Second Fiscal Letter to State Legislators

Alaska Common Ground sent a second Fiscal Letter April 2017 to Alaska State Legislators on April 7, 2017.

Dear Legislator:

Alaska Common Ground focuses on public policy issues and seeks to build consensus through public forums including speakers with diverse perspectives. We have held over 30 such meetings about Alaska’s fiscal gap and have put on more of them recently because of the urgency of the situation. These forums have been well received by the public and the media, in part because of participation by various legislators. Thank you for joining us!

We are gratified that both the House and the Senate are considering bills that include use of a portion of the Permanent Fund Earnings Reserve Account (ERA) as part of a fiscal plan, with an annual percent-of-market-value (POMV) calculation governing the amount of the draw for the state budget. That is an important step towards finding common ground, but, as both houses recognize, the POMV is only part of the solution.

A plan that is insufficient to fill the FY2018 budget gap – approximately two thousand eight hundred million dollars or $2.8 billion – will cause more harm than good. Postponing necessary decisions will perpetuate, even accelerate, Alaska’s current economic recession.

Important points to consider include:

1) Additional substantial budget cuts are likely to exacerbate the recession. A budget cut of $100 million costs Alaska 1,000 to 1,250 jobs, according to ISER. Many Alaskans have not yet felt the bite of a serious recession, but, without swift legislative action to stop sweeping cuts and adopt revenue measures, it is highly probable that job losses will continue, and negative impacts on the economy will multiply and become widespread and enduring.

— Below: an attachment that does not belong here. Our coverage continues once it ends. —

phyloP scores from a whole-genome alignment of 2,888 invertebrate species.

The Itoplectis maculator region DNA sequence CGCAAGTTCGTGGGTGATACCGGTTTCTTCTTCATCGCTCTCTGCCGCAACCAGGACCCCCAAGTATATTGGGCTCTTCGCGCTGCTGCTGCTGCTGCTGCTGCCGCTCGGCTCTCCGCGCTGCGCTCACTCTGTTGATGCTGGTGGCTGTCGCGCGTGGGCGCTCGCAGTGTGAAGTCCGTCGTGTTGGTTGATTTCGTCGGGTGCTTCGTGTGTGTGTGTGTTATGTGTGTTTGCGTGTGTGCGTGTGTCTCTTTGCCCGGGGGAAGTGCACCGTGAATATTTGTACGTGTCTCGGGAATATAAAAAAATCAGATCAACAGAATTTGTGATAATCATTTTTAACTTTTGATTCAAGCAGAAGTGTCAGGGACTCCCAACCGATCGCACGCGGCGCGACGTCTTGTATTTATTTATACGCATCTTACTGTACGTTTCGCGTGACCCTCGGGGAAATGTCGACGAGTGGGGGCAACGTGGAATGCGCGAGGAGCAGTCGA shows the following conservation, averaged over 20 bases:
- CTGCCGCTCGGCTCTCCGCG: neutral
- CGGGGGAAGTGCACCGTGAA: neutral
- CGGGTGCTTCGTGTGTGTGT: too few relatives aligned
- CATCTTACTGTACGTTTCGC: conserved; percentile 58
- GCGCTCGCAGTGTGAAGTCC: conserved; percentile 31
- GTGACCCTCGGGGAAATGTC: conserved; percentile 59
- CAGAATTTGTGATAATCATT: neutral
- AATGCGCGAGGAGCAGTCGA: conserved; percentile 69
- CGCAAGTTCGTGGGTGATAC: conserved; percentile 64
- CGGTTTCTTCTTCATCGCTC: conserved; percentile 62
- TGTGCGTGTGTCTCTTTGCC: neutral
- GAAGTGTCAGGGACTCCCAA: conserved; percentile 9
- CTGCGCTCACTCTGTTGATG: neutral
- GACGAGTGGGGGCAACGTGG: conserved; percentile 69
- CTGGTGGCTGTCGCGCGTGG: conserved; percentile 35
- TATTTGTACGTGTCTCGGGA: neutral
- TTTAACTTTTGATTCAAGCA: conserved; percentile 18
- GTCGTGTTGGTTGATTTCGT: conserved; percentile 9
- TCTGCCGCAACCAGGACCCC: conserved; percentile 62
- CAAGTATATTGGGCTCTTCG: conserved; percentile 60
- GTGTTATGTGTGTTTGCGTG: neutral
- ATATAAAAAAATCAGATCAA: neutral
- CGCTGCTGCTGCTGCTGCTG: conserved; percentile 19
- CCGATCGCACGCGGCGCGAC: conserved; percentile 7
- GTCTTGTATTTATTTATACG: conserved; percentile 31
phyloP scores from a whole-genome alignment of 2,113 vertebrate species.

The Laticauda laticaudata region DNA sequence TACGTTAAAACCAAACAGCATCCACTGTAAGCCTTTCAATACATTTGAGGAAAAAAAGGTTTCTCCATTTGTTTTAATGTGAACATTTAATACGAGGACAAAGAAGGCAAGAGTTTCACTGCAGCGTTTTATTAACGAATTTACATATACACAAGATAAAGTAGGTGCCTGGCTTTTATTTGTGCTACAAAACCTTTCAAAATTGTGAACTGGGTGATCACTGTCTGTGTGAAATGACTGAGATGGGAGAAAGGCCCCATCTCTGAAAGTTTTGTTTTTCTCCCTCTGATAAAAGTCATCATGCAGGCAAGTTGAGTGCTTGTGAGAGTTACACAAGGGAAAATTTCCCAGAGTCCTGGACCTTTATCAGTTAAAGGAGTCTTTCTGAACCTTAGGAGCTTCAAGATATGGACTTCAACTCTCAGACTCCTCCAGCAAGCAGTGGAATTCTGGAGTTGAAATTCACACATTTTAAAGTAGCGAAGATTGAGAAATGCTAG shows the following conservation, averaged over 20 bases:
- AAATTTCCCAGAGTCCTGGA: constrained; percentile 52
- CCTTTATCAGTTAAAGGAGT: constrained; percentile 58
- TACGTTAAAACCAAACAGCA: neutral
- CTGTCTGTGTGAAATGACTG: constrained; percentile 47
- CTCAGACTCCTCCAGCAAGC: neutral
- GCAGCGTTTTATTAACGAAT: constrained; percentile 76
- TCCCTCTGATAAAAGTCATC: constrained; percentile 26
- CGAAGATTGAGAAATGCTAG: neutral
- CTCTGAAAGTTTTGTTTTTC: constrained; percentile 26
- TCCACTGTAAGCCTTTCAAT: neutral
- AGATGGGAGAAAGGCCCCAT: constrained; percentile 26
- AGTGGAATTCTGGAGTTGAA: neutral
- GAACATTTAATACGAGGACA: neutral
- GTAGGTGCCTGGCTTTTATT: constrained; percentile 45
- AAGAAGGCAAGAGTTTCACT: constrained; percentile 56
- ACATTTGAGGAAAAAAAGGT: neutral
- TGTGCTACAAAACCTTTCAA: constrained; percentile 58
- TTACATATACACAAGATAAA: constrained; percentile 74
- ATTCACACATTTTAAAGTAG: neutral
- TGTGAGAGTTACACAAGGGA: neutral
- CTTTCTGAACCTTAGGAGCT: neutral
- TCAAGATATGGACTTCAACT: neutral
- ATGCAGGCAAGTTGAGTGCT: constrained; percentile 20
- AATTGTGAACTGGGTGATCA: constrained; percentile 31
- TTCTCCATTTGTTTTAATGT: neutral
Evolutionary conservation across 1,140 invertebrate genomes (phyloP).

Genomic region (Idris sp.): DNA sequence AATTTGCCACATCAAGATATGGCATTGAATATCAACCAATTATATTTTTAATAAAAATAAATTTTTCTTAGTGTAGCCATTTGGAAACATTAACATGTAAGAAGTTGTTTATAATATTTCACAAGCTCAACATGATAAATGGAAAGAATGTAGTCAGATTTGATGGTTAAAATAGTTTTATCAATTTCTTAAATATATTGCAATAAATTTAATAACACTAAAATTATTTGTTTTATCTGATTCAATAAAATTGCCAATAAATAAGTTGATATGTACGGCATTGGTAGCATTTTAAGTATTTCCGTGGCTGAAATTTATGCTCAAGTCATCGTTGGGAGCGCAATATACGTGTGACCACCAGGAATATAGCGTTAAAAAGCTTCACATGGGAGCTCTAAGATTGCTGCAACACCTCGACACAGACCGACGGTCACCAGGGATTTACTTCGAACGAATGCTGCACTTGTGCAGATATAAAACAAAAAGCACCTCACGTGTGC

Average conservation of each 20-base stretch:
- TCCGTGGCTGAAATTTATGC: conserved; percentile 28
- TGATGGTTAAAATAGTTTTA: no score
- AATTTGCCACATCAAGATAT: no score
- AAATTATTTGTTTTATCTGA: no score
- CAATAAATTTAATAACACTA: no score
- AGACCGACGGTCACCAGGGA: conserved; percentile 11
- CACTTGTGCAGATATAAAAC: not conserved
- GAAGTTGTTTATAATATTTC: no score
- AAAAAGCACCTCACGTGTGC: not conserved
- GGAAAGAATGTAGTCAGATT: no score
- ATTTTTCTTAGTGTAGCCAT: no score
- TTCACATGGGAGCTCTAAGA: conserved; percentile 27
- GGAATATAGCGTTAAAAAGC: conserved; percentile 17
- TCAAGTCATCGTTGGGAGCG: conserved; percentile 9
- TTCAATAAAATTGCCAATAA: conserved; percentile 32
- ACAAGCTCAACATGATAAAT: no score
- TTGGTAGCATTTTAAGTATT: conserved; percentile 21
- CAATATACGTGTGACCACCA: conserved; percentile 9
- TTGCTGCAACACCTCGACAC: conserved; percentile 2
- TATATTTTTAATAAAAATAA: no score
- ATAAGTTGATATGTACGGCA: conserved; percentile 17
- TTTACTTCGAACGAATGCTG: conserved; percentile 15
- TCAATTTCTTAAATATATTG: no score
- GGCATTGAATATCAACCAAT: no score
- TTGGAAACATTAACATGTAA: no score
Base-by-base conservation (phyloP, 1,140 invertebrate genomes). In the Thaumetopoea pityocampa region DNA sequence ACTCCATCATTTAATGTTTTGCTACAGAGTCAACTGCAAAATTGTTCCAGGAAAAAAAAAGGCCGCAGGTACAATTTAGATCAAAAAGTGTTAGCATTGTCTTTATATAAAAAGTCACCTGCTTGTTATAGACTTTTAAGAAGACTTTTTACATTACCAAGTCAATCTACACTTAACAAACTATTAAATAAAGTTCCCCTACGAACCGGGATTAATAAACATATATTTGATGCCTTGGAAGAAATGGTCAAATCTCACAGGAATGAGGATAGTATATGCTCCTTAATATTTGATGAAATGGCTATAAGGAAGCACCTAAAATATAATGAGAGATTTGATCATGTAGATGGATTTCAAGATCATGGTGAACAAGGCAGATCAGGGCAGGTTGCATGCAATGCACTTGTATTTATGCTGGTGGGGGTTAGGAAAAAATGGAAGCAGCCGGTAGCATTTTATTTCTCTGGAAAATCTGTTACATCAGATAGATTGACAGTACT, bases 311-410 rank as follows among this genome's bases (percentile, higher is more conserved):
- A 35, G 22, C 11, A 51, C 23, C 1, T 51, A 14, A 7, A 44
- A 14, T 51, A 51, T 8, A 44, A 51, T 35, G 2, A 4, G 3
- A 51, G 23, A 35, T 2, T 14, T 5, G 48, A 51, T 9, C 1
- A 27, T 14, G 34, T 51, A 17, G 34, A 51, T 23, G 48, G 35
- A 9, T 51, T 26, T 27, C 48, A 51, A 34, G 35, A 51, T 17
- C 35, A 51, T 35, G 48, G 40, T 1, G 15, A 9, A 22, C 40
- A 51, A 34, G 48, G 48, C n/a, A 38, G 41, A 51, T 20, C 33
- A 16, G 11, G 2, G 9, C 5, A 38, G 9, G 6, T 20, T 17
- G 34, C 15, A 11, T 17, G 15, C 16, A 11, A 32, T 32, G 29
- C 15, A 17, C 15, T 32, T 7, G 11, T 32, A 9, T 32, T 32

2) Protecting the Permanent Fund Dividend protects the Permanent Fund, as Governor Jay Hammond argued. Eliminating the Permanent Fund Dividend, on the other hand, would have a huge and unfair impact on lower-income Alaskans, including people in rural communities.

3) A fiscal plan that is sufficient to fill the fiscal gap should include one or more broad-based sources of revenue in addition to the POMV. A progressive income tax, set at levels that would have little or no effect on those with low to moderate incomes avoids competition with municipalities, and is preferable to a statewide sales tax. Note that Dillingham and Bethel, for example, each have six percent local sales taxes.

Many businesses seeking a startup or expansion in a new location look at quality of life factors such as good schools, universities, infrastructure, and public safety, that will help these businesses attract and retain employees. Those in the service sector—such as air transportation—are extremely reluctant to invest in a declining economy. This is yet another reason additional big budget cuts and a failure to establish an adequate revenue stream for the annual state operating budget will accelerate the downward spiral of Alaska’s economy.

            For Alaska to flourish, the state must have a stable revenue stream. To stabilize the revenue stream several sources are required. Diversity is the key to security. Please act now to adopt the essential fiscal measures that will give our Alaska a positive future.

Respectfully,

Cliff Groh, Chair
Alaska Common Ground Board of Directors